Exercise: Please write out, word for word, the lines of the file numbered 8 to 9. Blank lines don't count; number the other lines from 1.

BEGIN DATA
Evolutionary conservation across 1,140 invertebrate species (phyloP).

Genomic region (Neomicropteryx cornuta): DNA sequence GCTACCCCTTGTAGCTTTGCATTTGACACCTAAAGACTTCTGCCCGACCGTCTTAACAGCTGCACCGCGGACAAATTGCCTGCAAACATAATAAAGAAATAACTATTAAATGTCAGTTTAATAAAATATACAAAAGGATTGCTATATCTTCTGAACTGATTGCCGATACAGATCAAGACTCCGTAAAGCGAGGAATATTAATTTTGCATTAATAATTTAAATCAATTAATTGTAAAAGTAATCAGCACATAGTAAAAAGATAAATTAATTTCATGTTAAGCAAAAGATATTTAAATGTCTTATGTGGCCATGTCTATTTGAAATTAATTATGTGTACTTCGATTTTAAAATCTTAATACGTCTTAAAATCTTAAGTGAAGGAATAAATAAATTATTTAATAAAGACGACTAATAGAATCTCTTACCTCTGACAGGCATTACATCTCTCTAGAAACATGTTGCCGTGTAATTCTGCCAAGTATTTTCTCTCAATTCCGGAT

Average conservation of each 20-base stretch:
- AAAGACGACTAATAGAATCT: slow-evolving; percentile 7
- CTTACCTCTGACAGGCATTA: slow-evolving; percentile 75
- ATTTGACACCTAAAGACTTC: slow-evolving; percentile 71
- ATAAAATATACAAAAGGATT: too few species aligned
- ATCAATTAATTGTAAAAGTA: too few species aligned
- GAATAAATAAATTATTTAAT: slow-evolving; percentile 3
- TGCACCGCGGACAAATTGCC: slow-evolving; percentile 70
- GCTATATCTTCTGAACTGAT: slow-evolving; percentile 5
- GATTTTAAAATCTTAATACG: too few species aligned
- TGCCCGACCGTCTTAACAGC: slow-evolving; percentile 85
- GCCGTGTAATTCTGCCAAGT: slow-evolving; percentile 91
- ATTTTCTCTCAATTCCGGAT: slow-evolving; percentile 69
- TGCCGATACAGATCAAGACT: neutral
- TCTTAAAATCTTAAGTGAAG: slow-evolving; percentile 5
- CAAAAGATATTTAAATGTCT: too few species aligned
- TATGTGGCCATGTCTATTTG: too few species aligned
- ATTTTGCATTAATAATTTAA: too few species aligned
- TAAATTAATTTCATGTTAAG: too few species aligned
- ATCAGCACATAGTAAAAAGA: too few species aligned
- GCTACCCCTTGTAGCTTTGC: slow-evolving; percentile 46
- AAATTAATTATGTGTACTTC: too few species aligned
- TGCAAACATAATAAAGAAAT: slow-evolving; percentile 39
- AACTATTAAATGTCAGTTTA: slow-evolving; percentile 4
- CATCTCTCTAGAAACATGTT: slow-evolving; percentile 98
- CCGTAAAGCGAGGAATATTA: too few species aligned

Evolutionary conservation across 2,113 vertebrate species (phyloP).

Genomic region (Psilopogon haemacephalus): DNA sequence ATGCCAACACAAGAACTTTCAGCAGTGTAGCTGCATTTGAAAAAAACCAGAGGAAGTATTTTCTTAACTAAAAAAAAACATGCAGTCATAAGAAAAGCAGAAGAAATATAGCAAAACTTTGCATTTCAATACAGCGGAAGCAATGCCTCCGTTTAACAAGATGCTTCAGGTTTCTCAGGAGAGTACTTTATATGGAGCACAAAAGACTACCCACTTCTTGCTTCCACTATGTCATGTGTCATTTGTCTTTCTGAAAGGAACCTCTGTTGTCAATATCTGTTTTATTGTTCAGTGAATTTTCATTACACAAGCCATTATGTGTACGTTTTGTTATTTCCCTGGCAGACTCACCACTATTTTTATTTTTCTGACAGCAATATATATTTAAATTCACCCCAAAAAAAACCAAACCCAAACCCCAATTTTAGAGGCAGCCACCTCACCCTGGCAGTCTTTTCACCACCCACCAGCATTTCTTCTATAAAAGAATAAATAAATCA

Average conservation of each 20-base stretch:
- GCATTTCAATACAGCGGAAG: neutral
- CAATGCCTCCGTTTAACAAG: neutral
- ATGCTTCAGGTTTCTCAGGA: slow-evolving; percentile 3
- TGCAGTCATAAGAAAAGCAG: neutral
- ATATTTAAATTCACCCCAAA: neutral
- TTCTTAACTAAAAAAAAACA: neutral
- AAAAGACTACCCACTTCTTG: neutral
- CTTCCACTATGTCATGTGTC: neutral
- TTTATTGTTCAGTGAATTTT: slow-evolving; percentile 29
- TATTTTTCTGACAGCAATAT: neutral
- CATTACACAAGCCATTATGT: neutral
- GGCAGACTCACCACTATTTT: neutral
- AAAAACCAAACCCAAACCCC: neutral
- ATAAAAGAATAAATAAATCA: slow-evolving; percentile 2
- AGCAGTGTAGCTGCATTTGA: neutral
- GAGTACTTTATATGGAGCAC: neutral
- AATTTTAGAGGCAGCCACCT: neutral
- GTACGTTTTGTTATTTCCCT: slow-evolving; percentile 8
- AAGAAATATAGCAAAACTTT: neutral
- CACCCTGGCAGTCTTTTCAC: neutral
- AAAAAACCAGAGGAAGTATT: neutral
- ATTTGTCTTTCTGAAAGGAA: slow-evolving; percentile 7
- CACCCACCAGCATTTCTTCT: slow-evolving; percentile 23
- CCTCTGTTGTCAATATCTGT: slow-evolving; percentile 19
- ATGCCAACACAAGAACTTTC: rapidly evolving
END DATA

- ATCAATTAATTGTAAAAGTA: too few species aligned
- GAATAAATAAATTATTTAAT: slow-evolving; percentile 3